Edward DeLong received his Bachelor of Science in Bacteriology at the University of California Davis, and his Ph.D. in Marine Biology at Scripps Institution of Oceanography at the University of California San Diego. He was a Scientist at the Woods Hole Oceanographic Institution, a Professor at the University of California Santa Barbara in the Department of Ecology for seven years, Senior Scientist and Science Chair at the Monterey Bay Aquarium Research Institute for seven years, and a Professor at MIT, in the Departments of Civil and Environmental Engineering and Biological Engineering for ten years. For the past seven years, DeLong has served as a Professor of Oceanography at the University of Hawai?i, Manoa. DeLong has served as co-Director for the Center for Microbial Oceanography: Research and Education, and the Simons Collaboration on Ocean Processes and Ecology. DeLong is an elected Fellow in the American Academy of Microbiology, the American Academy of Arts and Sciences, the European Molecular Biology Organization, and the American Association for the Advancement of Science. He served as Vice President, President, and Past President of the International Society for Microbial Ecology.

Research Interests

DeLong's scientific interests address central questions in oceanography and microbiology, with a focus on microbial genomics, biogeochemistry, and microbial ecology, and evolution. Understanding the emergent properties of microbes in their natural environmental settings, from genomes to biomes, has remained a central goal throughout his career. A large part of DeLong's efforts has been devoted to the study of microbes and microbial processes in the ocean, combining field-based approaches and genomic technologies. Development and application of genomic, biochemical and metabolic approaches to study marine microbial communities and processes has been a longstanding, central area of interest for DeLong?s lab. His work has ranged from temperate, to tropical, to polar environments, studying microbial processes from surface waters to the deep-sea. His research accomplishments include the discovery of rhodopsin-based phototrophy in bacteria, the demonstration of the abundance and widespread distribution of planktonic marine Archaea, and recognition of specific lineages of Archaea in the anaerobic oxidation of methane. DeLong currently is coupling high resolution, oceanographic field surveys with advanced genomic technologies, to map the diversity, variability of marine microbial communities in four dimensions in situ, and interpreting those dynamics in the context of global biogeochemical cycles. His current interests also focus on the nature of marine viruses and viral-like particles, and the structural and functional differences of particle-attached microbial communities from surface waters to the deep ocean, and their roles in the global carbon cycle.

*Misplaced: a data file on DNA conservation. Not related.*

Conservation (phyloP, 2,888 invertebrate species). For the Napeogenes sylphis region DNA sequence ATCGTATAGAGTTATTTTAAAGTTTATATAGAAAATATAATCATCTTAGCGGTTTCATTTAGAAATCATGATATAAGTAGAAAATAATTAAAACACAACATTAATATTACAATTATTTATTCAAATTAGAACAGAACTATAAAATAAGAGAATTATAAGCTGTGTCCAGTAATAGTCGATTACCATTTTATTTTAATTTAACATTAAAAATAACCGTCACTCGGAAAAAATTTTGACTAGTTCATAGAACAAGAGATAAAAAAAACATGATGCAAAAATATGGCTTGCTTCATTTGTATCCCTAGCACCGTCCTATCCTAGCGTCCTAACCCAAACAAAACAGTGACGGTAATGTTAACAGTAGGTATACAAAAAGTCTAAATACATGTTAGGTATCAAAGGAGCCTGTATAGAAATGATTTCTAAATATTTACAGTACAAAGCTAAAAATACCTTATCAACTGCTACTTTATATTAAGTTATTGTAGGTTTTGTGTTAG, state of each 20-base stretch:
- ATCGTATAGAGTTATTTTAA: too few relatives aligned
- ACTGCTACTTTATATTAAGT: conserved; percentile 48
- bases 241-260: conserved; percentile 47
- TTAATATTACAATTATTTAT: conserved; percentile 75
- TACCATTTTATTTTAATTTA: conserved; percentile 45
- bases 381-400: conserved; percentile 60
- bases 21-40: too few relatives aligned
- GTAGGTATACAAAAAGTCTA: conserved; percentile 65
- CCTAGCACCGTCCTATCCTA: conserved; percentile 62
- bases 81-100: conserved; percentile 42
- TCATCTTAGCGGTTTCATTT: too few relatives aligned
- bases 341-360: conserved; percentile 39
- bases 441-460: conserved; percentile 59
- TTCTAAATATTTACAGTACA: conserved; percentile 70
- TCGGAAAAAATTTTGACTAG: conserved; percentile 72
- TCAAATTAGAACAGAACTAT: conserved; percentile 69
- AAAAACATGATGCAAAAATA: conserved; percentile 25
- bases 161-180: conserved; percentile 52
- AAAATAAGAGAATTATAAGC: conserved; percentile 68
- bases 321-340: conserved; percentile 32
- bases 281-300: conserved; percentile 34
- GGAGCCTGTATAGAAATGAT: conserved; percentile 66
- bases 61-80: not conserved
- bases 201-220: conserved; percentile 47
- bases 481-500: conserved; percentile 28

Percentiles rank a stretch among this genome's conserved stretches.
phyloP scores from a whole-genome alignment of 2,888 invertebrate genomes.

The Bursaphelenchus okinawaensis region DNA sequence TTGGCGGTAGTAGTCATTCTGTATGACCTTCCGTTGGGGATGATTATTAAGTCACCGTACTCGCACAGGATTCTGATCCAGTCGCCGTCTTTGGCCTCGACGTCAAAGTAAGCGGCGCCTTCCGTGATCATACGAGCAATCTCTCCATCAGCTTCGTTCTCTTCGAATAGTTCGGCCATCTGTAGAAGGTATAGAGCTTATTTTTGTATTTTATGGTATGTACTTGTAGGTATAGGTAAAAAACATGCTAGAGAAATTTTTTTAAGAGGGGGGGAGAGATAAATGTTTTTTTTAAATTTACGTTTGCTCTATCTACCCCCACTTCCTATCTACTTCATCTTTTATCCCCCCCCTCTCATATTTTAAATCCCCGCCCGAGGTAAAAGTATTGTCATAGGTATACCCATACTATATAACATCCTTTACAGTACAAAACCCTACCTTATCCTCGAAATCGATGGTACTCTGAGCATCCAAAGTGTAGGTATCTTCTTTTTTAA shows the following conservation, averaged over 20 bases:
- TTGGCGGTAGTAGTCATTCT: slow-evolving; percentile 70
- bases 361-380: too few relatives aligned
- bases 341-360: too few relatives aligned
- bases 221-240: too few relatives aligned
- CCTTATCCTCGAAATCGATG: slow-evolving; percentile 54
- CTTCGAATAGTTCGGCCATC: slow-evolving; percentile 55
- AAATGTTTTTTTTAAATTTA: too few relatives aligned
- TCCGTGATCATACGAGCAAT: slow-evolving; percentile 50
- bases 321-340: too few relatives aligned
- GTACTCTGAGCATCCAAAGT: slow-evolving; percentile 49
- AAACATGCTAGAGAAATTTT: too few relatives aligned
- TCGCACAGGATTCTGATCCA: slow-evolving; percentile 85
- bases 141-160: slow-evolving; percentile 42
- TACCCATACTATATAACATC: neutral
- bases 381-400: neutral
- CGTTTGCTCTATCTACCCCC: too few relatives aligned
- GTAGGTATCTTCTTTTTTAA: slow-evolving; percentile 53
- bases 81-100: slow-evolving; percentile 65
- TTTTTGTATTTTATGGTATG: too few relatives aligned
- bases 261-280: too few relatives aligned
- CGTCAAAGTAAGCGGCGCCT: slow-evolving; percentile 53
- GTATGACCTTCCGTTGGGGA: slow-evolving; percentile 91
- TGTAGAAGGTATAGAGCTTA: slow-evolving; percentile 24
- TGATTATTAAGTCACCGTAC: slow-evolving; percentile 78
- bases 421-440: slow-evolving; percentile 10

Membership Type


Election Year


Primary Section

Section 63: Environmental Sciences and Ecology

Secondary Section

Section 27: Evolutionary Biology